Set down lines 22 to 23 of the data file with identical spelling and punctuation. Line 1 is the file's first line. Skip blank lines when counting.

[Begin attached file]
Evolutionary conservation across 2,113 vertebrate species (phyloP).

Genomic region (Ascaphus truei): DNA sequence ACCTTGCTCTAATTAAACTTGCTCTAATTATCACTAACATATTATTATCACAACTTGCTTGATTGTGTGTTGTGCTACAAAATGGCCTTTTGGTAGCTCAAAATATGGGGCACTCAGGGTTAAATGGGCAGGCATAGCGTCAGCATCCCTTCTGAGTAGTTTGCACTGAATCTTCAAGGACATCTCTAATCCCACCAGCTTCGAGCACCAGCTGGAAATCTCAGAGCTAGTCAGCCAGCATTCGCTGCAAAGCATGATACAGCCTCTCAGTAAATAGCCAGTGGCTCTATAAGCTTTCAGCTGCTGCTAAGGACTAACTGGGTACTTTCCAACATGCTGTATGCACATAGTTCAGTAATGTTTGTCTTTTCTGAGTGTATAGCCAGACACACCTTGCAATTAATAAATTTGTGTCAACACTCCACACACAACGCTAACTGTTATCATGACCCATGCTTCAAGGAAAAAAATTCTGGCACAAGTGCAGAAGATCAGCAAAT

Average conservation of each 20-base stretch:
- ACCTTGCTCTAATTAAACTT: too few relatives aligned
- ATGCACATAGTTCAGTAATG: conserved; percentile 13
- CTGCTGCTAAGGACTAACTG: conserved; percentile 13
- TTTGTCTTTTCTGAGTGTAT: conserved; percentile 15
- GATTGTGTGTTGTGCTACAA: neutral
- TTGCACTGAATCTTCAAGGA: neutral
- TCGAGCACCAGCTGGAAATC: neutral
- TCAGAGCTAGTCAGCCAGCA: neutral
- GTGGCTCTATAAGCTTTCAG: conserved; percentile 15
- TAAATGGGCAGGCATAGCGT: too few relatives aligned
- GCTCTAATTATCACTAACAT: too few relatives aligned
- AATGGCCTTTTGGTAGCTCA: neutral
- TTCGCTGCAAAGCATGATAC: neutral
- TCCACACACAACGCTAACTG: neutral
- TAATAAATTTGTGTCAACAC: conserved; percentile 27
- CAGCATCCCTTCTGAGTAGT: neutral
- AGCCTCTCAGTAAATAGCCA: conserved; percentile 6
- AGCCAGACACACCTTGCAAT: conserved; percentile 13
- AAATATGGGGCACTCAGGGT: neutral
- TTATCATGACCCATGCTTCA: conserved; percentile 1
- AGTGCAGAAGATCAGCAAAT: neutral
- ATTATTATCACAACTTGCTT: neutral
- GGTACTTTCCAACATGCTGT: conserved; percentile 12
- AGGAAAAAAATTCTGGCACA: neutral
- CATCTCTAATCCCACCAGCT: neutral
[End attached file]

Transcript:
- AAATATGGGGCACTCAGGGT: neutral
- TTATCATGACCCATGCTTCA: conserved; percentile 1